Spend five to ten minutes a day contemplating just one saying, letting it roll around in your head and heart and noticing what else it brings into your mind.
I feel the tears in my city and from people everywhere who have become untethered from the promise of security. … a voice is speaking. “It is I, the compassionate.”
Am I (and everybody else) supposed to work on my own behavior alone with God, or … should I sell everything I have and give to the poor, as Jesus teaches (Mark 10:21)?
I have worked for thirty-plus years on early texts from the Christ movements, the rest of the Bible, and all kinds of ancient writings, because it has been one of the ways I claim meaning.
But it’s neither a form of escapism, nor privilege for a favored few. It requires faithful living with the gifts of the spirit, not the alluring attractions of materialism.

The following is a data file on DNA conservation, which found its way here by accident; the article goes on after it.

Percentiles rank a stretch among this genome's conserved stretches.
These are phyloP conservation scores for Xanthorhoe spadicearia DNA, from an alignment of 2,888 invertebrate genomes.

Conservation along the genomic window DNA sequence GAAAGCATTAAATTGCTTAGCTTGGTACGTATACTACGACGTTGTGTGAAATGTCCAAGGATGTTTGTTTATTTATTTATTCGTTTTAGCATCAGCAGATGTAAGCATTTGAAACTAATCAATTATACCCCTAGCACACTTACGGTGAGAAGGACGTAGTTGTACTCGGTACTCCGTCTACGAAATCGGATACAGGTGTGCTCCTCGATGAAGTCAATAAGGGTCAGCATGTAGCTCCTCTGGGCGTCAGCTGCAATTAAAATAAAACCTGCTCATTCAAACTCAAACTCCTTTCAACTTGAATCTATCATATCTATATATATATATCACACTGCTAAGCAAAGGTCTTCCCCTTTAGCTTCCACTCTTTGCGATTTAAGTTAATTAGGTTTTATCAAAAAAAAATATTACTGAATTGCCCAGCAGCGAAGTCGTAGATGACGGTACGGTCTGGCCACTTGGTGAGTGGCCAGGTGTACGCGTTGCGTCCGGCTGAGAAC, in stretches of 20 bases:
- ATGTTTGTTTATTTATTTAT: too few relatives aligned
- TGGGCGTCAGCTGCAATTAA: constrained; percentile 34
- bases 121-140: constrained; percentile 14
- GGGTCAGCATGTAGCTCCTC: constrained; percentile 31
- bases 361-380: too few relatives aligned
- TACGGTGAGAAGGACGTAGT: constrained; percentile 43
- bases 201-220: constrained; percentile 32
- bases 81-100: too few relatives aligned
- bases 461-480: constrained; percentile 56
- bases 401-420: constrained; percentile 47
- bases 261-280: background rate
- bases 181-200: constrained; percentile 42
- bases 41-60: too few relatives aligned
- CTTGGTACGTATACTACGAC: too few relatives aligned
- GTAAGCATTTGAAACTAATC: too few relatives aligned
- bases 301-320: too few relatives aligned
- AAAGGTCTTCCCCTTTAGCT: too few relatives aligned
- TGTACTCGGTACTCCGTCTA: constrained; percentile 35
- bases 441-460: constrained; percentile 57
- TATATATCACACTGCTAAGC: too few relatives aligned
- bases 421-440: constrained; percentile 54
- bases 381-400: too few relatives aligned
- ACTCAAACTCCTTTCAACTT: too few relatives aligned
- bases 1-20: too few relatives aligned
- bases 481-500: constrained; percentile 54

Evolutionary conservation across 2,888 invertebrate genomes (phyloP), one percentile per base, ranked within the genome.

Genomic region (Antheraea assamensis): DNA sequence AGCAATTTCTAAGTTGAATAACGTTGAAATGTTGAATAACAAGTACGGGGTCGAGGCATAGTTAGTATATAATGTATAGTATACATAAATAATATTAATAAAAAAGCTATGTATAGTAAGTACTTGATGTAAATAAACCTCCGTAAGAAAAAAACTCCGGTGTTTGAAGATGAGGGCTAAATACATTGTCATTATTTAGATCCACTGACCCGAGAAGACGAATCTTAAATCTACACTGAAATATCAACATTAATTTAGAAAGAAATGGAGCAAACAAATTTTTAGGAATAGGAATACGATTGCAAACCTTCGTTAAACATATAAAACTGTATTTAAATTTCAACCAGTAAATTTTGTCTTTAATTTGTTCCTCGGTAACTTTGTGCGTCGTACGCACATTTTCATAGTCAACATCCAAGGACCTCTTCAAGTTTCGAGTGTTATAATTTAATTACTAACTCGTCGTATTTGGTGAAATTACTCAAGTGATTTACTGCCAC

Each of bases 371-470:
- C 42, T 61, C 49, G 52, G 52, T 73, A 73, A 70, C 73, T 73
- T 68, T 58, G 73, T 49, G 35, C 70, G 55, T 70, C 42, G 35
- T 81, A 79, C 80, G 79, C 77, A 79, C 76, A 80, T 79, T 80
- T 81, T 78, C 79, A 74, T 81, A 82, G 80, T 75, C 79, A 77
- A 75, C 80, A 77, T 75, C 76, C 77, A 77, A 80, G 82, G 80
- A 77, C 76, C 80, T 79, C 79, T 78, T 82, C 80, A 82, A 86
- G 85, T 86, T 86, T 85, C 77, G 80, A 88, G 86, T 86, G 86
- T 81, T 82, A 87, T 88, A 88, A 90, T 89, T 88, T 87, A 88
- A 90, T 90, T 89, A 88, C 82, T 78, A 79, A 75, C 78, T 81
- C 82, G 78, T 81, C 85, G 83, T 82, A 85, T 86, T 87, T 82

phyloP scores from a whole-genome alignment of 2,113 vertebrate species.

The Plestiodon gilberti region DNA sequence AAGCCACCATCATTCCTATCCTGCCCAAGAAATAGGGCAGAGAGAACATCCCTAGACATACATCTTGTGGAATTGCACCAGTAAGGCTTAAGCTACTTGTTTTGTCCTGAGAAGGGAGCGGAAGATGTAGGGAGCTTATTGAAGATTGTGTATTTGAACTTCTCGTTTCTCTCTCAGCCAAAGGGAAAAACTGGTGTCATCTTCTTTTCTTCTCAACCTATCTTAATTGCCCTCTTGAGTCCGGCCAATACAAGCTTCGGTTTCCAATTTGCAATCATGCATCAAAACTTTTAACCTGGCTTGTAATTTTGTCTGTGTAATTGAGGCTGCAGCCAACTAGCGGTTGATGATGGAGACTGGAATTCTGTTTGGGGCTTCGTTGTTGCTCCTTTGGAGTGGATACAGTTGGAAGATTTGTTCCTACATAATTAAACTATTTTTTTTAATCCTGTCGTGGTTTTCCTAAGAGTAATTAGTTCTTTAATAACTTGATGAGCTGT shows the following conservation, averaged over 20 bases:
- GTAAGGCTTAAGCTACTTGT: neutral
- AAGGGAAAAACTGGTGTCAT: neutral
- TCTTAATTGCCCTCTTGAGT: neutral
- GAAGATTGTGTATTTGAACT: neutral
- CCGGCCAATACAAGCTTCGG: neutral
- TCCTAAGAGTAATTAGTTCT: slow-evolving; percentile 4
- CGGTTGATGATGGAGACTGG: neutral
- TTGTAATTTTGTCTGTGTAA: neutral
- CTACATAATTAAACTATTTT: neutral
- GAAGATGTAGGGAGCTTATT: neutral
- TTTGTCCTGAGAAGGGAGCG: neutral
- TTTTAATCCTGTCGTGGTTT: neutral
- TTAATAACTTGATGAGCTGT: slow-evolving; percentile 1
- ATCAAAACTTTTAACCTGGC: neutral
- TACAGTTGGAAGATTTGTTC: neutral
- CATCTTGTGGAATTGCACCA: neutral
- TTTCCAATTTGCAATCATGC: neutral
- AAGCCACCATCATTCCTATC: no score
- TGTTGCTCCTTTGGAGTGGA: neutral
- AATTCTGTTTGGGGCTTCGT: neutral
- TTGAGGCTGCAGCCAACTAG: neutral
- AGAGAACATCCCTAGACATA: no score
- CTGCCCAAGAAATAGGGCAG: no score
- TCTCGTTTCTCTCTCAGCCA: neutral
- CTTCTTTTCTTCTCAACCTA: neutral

Wow! Those are some really important words, and they went by so quickly. So, how can I (a composer) stretch them, so they have more weight to them than the textual space allows? An Interview with Natalie Perkins and Deborah Saxon.
He brings what we love most about the Early Christian Texts project: his willingness to listen like a pastor, his eagerness to probe the scholarly questions …, and a healthy dose of surprise.
I might actually call her [Eve] a female Christ figure. She’s violated like Christ on the cross. There is a healing or a resurrection that happens. An interview with Dr. Celene Lillie.
“It’s not like Jesus is the only person in antiquity to think of women as people. But I do think that he innovated this style of teaching: these parable pairs.” An interview with Sara Parks, PhD.